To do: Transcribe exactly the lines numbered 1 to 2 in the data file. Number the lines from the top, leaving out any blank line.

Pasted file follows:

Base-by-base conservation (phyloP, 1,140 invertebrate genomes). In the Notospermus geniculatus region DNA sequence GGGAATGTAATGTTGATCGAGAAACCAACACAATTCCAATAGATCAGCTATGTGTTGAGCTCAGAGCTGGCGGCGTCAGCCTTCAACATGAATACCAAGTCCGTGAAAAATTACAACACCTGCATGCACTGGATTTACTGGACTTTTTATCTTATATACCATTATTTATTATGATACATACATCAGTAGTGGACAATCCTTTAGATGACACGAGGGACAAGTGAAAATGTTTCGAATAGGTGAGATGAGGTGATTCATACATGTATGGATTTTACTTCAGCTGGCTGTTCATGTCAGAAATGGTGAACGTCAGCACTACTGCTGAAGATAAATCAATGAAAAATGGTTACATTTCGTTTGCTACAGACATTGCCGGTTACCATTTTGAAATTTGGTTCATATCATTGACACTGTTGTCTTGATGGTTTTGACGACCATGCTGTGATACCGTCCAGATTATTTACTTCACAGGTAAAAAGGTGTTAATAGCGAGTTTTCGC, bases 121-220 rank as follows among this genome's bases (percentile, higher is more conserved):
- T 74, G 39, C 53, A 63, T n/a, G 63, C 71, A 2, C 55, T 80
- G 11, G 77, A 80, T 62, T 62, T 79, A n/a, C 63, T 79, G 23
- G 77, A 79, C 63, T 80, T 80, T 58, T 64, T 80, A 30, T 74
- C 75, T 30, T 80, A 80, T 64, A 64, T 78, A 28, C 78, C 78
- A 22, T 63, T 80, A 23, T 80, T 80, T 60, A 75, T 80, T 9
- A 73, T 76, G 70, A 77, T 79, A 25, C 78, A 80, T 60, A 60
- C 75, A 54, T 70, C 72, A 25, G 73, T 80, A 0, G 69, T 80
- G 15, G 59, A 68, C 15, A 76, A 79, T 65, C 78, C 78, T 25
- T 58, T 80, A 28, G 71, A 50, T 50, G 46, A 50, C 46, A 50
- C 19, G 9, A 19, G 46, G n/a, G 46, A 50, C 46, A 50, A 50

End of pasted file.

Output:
Base-by-base conservation (phyloP, 1,140 invertebrate genomes). In the Notospermus geniculatus region DNA sequence GGGAATGTAATGTTGATCGAGAAACCAACACAATTCCAATAGATCAGCTATGTGTTGAGCTCAGAGCTGGCGGCGTCAGCCTTCAACATGAATACCAAGTCCGTGAAAAATTACAACACCTGCATGCACTGGATTTACTGGACTTTTTATCTTATATACCATTATTTATTATGATACATACATCAGTAGTGGACAATCCTTTAGATGACACGAGGGACAAGTGAAAATGTTTCGAATAGGTGAGATGAGGTGATTCATACATGTATGGATTTTACTTCAGCTGGCTGTTCATGTCAGAAATGGTGAACGTCAGCACTACTGCTGAAGATAAATCAATGAAAAATGGTTACATTTCGTTTGCTACAGACATTGCCGGTTACCATTTTGAAATTTGGTTCATATCATTGACACTGTTGTCTTGATGGTTTTGACGACCATGCTGTGATACCGTCCAGATTATTTACTTCACAGGTAAAAAGGTGTTAATAGCGAGTTTTCGC, bases 121-220 rank as follows among this genome's bases (percentile, higher is more conserved):
- T 74, G 39, C 53, A 63, T n/a, G 63, C 71, A 2, C 55, T 80